EU energy crisis

Tabetha DeGroot — Staff writer spending the semester overseas and writing about her experiences while abroad.

Zwolle, Netherlands – Exchange student Maddie Kobes wakes up shivering in her new Dutch home. She musters the energy to get out of bed and shuffles to the bathroom, which is also cold. A few blessed moments of a hot shower pass, then she is back on the icy tile. After breakfast with her host family in the kitchen, which is heated by a wood burning fireplace, she heads to school. The hallways are drafty, and body heat alone keeps the classrooms warm. It is a typical, but chilly, day in the Netherlands, an unexpected consequence of war.

An energy crisis has hit the European Union. Due to Russia cutting off its resources from the EU, and vice versa, the price of gas has rocketed, causing luxuries like heated buildings to become a thing of the past.

Energy costs have nearly doubled all over Europe compared to a year ago.

“Gas prices in Rome, Luxembourg, Lisbon, Dublin, Paris, Vienna, Brussels, Bern, Copenhagen, and Stockholm reached new, record highs,” according to Euronews. “In Rome, gas costs increased by 97 percent last month and more than 170 percent compared to one year ago. Price hikes of 64 percent and 58 percent were recorded in Luxembourg City and Lisbon respectively.”

Paul Bredewout has been living in Zwolle, Netherlands for over ten years, and has never seen gas bills this high.

“It is now three or four times more than what we used to pay,” Bredewout said. “It was about 30 euros per square meter, and it went up to 300.”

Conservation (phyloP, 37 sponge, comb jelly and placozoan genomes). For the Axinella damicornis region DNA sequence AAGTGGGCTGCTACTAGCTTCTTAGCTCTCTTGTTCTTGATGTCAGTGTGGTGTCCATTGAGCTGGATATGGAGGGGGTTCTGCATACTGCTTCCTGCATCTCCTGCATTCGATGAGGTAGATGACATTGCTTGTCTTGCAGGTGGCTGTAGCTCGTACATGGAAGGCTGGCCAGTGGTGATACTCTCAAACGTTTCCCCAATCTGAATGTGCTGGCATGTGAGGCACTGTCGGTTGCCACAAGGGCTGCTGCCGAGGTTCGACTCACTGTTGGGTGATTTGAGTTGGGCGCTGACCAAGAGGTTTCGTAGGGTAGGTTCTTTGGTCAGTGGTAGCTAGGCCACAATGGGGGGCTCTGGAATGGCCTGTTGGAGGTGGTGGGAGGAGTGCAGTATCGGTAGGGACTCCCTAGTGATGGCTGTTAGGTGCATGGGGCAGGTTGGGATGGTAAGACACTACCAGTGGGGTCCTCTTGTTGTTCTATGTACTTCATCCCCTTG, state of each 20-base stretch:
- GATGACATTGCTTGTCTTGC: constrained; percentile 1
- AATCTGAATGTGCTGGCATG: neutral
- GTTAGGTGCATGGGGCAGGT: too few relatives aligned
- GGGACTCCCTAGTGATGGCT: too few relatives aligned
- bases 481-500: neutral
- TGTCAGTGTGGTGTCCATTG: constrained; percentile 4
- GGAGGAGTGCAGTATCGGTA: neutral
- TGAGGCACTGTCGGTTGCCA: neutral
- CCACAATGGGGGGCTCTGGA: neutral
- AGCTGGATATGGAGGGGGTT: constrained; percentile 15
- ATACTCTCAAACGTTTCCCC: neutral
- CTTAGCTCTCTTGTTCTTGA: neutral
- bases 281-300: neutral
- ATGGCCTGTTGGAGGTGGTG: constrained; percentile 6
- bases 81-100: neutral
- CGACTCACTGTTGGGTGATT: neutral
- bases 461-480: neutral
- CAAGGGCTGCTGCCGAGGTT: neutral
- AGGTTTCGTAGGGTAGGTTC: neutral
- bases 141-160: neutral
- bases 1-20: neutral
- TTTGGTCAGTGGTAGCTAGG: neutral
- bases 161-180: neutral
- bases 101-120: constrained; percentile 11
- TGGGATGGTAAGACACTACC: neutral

After World War II, oil was found in the northern part of the Netherlands, which has supplied the country with gas for many years according to Bredewout.

“The whole country was organized on gas because it was very cheap,” Bredewout said.

However, in the last 20 years, gas mining has caused earthquakes, destroying homes and buildings and putting an end to the drilling. This led the Netherlands to become dependent on imported gas, primarily from the Russian pipeline Nord Stream1.

Within a year, the EU has completely cut off its use of Russian gas. This poses new problems.

“If you cut off one of your major suppliers, you have to get it from somewhere else,” Bredewout said.

Much of the EU’s gas is being shipped from the US in the form of liquified natural gas (LNG), which is much more expensive.

In the Netherlands, people have begun seeking out alternative energy sources. Natural resources like wind and solar power have become almost a quarter of what is used.

“New buildings do not have any gas connection anymore,” Bredewout said. “They use wind energy and ground heating.”

The problem with solar panels is that the Netherlands is not sunny this time of year, when people also need more heat. The houses in the Netherlands and most of Europe are old. The Bredewout family lives in a brick house that is almost 100 years old. The heating and cooking systems are all based on gas. Putting electric systems in these houses is very expensive, and takes work. Most buildings are also not insulated.

“The advantage of higher energy prices is that people become more aware of it and don’t consume it just because it’s available,” Bredewout said. “They turn the heat down a bit because it will save them €200 a month. A lot of people can’t afford heating anymore, so they have to. In the last year the consumption of energy went down very quickly.”

Kobes has learned to adapt to her Netherlands home.

“I try to stay in the living room where the fire is and I just wear lots of sweaters and socks,” Kobes said.

When it comes to her Dutch host family, she thinks they have somewhat adjusted, too.

“My host family is always wearing sweaters and the kids are often under blankets,” Kobes said. “They just accept it.”

Contributed photo

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